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Anat Sci Educ. 2017 Dec 18. doi: 10.1002/ase.1759. [Epub ahead of print]

Impact and Educational Outcomes of a Small Group Self-Directed Teaching Strategy in a Clinical Neuroscience Curriculum.

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Department of Biomedical Sciences, University of South Carolina School of Medicine Greenville, Greenville, South Carolina.
University University of South Carolina School of Medicine Greenville, Greenville, South Carolina.
Greenville Health System, Greenville, South Carolina.


The complexity of the material being taught in clinical neuroscience within the medical school curriculum requires creative pedagogies to teach medical students effectively. Many clinical teaching strategies have been developed and are well described to address these challenges. However, only a few have been evaluated to determine their impact on the performance of students studying clinical neuroscience. Interactive, 2-hour, self-directed small-group interactive clinical case-based learning sessions were conducted weekly for 4 weeks to integrate concepts learned in the corresponding didactic lectures. Students in the small groups analyzed cases of patients suffering from neurological disease that were based on eight learning objectives that allowed them to evaluate neuroanatomical data and clinical findings before presenting their case analysis to the larger group. Students' performances on the formative quizzes and summative tests were compared to those of first-year medical students in the previous year for whom the self-directed, small-group interactive clinical sessions were not available. There was a significant improvement in the summative performance of first-year medical students with self-directed clinical case learning in the second year (Y2) of teaching clinical neuroscience (P < 0.05) when compared with first-year students in the first year (Y1) for whom the self-directed learning approach was not available. Student performance in the formative assessments between Y1 and Y2 was not significantly different (P = 0.803). A target of ≥70% student scoring above 80% in the final summative examination was met. The current study revealed evidence for the impact and educational outcomes of a self-directed, clinical teaching strategy in a clinical neuroscience curriculum for first-year medical students. Anat Sci Educ.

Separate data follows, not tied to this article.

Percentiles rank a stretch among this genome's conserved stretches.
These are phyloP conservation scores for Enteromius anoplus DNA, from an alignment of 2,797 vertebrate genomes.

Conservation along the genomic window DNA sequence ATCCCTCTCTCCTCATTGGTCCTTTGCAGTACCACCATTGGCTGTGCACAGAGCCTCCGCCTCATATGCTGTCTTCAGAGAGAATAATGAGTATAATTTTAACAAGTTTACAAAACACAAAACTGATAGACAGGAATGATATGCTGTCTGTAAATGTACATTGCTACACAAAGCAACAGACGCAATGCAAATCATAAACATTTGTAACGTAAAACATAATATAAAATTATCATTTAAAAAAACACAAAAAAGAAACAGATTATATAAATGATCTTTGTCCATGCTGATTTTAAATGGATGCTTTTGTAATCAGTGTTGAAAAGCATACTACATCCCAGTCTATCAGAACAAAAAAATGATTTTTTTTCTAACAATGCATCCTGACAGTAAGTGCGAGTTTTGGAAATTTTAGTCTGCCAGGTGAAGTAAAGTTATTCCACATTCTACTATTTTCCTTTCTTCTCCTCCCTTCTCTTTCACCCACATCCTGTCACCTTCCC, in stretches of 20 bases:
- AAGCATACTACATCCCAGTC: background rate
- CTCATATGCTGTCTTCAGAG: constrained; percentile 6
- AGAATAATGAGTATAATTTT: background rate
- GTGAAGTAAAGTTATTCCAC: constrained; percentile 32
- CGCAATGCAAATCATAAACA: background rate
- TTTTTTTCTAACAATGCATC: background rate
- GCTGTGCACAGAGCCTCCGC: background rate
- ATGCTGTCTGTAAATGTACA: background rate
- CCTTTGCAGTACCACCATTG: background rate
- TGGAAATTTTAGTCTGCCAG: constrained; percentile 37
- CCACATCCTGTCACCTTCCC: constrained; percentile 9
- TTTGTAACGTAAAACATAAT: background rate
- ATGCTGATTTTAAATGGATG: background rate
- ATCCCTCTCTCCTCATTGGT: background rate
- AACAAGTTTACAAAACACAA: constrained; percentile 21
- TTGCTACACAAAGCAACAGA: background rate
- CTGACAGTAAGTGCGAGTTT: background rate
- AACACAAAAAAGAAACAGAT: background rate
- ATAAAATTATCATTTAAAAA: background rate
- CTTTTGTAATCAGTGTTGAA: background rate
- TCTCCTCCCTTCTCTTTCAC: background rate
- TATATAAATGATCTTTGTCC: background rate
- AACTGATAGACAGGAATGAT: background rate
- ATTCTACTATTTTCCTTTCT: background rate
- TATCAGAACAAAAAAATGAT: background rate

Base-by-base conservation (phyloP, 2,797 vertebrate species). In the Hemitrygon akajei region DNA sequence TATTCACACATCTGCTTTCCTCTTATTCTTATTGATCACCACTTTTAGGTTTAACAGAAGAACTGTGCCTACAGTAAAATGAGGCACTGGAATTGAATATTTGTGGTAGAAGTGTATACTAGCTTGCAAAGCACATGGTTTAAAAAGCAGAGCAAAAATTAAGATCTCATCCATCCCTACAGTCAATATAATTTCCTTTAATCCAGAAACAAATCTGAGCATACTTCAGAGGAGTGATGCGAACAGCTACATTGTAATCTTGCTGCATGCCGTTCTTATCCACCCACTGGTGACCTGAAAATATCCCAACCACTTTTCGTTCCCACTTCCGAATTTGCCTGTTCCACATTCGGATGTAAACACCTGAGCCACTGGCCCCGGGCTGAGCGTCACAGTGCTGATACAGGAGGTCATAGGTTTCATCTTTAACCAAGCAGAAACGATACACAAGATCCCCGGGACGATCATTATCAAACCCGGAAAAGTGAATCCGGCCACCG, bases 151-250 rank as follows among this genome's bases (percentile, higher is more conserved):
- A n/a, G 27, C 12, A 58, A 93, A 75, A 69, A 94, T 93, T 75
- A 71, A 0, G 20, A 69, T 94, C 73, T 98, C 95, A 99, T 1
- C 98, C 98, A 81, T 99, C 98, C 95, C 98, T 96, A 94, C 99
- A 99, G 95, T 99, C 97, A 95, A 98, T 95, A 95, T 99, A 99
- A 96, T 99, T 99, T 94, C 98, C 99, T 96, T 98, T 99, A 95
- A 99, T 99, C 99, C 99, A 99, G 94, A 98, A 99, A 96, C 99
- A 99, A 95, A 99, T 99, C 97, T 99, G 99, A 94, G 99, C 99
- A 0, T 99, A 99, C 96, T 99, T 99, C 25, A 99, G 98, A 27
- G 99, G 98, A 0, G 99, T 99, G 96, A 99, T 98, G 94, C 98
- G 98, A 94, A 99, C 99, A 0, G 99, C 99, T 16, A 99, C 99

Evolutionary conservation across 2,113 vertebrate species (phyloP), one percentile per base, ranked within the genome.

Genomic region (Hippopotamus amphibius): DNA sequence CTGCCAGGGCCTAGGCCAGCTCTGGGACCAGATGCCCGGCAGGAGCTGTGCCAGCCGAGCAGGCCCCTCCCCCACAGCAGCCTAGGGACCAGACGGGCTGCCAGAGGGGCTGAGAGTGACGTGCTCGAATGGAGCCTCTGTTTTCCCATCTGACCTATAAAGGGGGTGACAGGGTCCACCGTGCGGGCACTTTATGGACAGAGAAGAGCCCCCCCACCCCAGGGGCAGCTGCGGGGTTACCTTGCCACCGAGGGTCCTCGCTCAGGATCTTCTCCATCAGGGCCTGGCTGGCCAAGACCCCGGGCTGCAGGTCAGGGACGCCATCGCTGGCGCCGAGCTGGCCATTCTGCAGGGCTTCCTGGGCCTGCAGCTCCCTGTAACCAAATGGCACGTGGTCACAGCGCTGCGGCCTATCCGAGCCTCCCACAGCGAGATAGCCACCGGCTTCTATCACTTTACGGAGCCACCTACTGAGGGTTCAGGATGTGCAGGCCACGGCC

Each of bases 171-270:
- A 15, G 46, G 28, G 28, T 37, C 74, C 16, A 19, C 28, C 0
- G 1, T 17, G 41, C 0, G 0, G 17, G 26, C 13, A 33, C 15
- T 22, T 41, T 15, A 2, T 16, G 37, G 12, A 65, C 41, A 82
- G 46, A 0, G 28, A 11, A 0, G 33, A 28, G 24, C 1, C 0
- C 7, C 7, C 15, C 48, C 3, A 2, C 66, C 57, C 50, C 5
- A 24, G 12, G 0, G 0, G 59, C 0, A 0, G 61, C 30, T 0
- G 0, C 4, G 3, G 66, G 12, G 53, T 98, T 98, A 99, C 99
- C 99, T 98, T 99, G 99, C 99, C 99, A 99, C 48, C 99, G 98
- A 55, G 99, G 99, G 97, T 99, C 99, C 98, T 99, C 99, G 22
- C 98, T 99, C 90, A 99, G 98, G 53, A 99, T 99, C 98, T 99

formative assessment; medical education; neuroanatomy; neuroscience education; self-directed clinical learning; study modules

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